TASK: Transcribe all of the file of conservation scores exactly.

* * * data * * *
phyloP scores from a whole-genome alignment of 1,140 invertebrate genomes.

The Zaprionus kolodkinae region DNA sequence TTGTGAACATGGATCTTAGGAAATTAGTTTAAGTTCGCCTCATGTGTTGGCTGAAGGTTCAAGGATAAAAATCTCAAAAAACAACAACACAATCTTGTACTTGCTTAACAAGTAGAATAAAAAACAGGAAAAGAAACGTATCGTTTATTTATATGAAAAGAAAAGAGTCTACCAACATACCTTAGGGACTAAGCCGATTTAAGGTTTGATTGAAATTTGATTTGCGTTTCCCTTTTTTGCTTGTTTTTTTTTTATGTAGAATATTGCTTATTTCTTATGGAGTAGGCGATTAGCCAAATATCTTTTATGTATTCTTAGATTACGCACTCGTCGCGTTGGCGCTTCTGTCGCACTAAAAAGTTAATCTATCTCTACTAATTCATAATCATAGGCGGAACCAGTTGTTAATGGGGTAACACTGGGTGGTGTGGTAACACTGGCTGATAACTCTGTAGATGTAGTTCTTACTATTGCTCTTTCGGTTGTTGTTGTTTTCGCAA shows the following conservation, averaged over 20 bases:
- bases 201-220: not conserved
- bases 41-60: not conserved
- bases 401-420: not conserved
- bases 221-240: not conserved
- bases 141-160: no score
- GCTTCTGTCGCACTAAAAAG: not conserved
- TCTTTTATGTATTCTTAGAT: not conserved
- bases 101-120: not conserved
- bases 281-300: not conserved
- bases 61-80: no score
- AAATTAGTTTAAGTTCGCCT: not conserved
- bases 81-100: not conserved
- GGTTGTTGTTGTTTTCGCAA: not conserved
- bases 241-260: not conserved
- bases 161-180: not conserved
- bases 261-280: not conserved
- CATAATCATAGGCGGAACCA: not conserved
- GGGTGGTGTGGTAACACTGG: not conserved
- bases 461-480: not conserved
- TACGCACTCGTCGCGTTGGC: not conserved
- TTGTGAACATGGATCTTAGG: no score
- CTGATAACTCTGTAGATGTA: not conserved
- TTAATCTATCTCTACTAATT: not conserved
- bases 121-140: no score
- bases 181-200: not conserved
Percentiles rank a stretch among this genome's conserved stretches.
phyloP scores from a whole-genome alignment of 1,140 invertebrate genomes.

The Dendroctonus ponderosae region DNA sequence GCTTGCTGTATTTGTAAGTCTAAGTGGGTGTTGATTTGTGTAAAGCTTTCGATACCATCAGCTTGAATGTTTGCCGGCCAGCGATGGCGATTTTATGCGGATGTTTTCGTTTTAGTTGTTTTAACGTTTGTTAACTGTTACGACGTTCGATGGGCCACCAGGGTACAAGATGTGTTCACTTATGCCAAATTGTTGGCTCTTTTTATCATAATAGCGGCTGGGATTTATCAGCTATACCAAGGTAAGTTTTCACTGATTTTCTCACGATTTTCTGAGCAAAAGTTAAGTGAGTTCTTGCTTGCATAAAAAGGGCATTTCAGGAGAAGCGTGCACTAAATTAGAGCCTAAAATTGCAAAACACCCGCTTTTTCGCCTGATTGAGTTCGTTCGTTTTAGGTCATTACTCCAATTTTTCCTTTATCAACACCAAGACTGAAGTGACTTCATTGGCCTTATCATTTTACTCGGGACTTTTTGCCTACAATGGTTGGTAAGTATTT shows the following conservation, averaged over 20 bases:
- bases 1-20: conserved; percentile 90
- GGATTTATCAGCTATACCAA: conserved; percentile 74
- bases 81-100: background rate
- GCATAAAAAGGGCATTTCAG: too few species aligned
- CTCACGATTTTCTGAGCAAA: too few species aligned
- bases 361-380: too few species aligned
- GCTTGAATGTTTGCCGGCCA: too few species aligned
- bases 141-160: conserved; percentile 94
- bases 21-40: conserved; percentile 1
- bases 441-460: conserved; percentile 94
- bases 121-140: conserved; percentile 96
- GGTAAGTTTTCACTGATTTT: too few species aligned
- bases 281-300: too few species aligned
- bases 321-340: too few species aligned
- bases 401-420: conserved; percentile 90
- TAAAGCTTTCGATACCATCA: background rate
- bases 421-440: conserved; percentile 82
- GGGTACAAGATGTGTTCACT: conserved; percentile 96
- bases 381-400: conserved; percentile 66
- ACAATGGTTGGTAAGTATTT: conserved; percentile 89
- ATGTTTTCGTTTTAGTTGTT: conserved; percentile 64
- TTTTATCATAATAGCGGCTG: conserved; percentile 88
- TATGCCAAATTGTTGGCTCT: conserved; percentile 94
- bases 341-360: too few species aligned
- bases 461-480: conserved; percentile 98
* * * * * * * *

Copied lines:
phyloP scores from a whole-genome alignment of 1,140 invertebrate genomes.

The Zaprionus kolodkinae region DNA sequence TTGTGAACATGGATCTTAGGAAATTAGTTTAAGTTCGCCTCATGTGTTGGCTGAAGGTTCAAGGATAAAAATCTCAAAAAACAACAACACAATCTTGTACTTGCTTAACAAGTAGAATAAAAAACAGGAAAAGAAACGTATCGTTTATTTATATGAAAAGAAAAGAGTCTACCAACATACCTTAGGGACTAAGCCGATTTAAGGTTTGATTGAAATTTGATTTGCGTTTCCCTTTTTTGCTTGTTTTTTTTTTATGTAGAATATTGCTTATTTCTTATGGAGTAGGCGATTAGCCAAATATCTTTTATGTATTCTTAGATTACGCACTCGTCGCGTTGGCGCTTCTGTCGCACTAAAAAGTTAATCTATCTCTACTAATTCATAATCATAGGCGGAACCAGTTGTTAATGGGGTAACACTGGGTGGTGTGGTAACACTGGCTGATAACTCTGTAGATGTAGTTCTTACTATTGCTCTTTCGGTTGTTGTTGTTTTCGCAA shows the following conservation, averaged over 20 bases:
- bases 201-220: not conserved
- bases 41-60: not conserved
- bases 401-420: not conserved
- bases 221-240: not conserved
- bases 141-160: no score
- GCTTCTGTCGCACTAAAAAG: not conserved
- TCTTTTATGTATTCTTAGAT: not conserved
- bases 101-120: not conserved
- bases 281-300: not conserved
- bases 61-80: no score
- AAATTAGTTTAAGTTCGCCT: not conserved
- bases 81-100: not conserved
- GGTTGTTGTTGTTTTCGCAA: not conserved
- bases 241-260: not conserved
- bases 161-180: not conserved
- bases 261-280: not conserved
- CATAATCATAGGCGGAACCA: not conserved
- GGGTGGTGTGGTAACACTGG: not conserved
- bases 461-480: not conserved
- TACGCACTCGTCGCGTTGGC: not conserved
- TTGTGAACATGGATCTTAGG: no score
- CTGATAACTCTGTAGATGTA: not conserved
- TTAATCTATCTCTACTAATT: not conserved
- bases 121-140: no score
- bases 181-200: not conserved
Percentiles rank a stretch among this genome's conserved stretches.
phyloP scores from a whole-genome alignment of 1,140 invertebrate genomes.

The Dendroctonus ponderosae region DNA sequence GCTTGCTGTATTTGTAAGTCTAAGTGGGTGTTGATTTGTGTAAAGCTTTCGATACCATCAGCTTGAATGTTTGCCGGCCAGCGATGGCGATTTTATGCGGATGTTTTCGTTTTAGTTGTTTTAACGTTTGTTAACTGTTACGACGTTCGATGGGCCACCAGGGTACAAGATGTGTTCACTTATGCCAAATTGTTGGCTCTTTTTATCATAATAGCGGCTGGGATTTATCAGCTATACCAAGGTAAGTTTTCACTGATTTTCTCACGATTTTCTGAGCAAAAGTTAAGTGAGTTCTTGCTTGCATAAAAAGGGCATTTCAGGAGAAGCGTGCACTAAATTAGAGCCTAAAATTGCAAAACACCCGCTTTTTCGCCTGATTGAGTTCGTTCGTTTTAGGTCATTACTCCAATTTTTCCTTTATCAACACCAAGACTGAAGTGACTTCATTGGCCTTATCATTTTACTCGGGACTTTTTGCCTACAATGGTTGGTAAGTATTT shows the following conservation, averaged over 20 bases:
- bases 1-20: conserved; percentile 90
- GGATTTATCAGCTATACCAA: conserved; percentile 74
- bases 81-100: background rate
- GCATAAAAAGGGCATTTCAG: too few species aligned
- CTCACGATTTTCTGAGCAAA: too few species aligned
- bases 361-380: too few species aligned
- GCTTGAATGTTTGCCGGCCA: too few species aligned
- bases 141-160: conserved; percentile 94
- bases 21-40: conserved; percentile 1
- bases 441-460: conserved; percentile 94
- bases 121-140: conserved; percentile 96
- GGTAAGTTTTCACTGATTTT: too few species aligned
- bases 281-300: too few species aligned
- bases 321-340: too few species aligned
- bases 401-420: conserved; percentile 90
- TAAAGCTTTCGATACCATCA: background rate
- bases 421-440: conserved; percentile 82
- GGGTACAAGATGTGTTCACT: conserved; percentile 96
- bases 381-400: conserved; percentile 66
- ACAATGGTTGGTAAGTATTT: conserved; percentile 89
- ATGTTTTCGTTTTAGTTGTT: conserved; percentile 64
- TTTTATCATAATAGCGGCTG: conserved; percentile 88
- TATGCCAAATTGTTGGCTCT: conserved; percentile 94
- bases 341-360: too few species aligned
- bases 461-480: conserved; percentile 98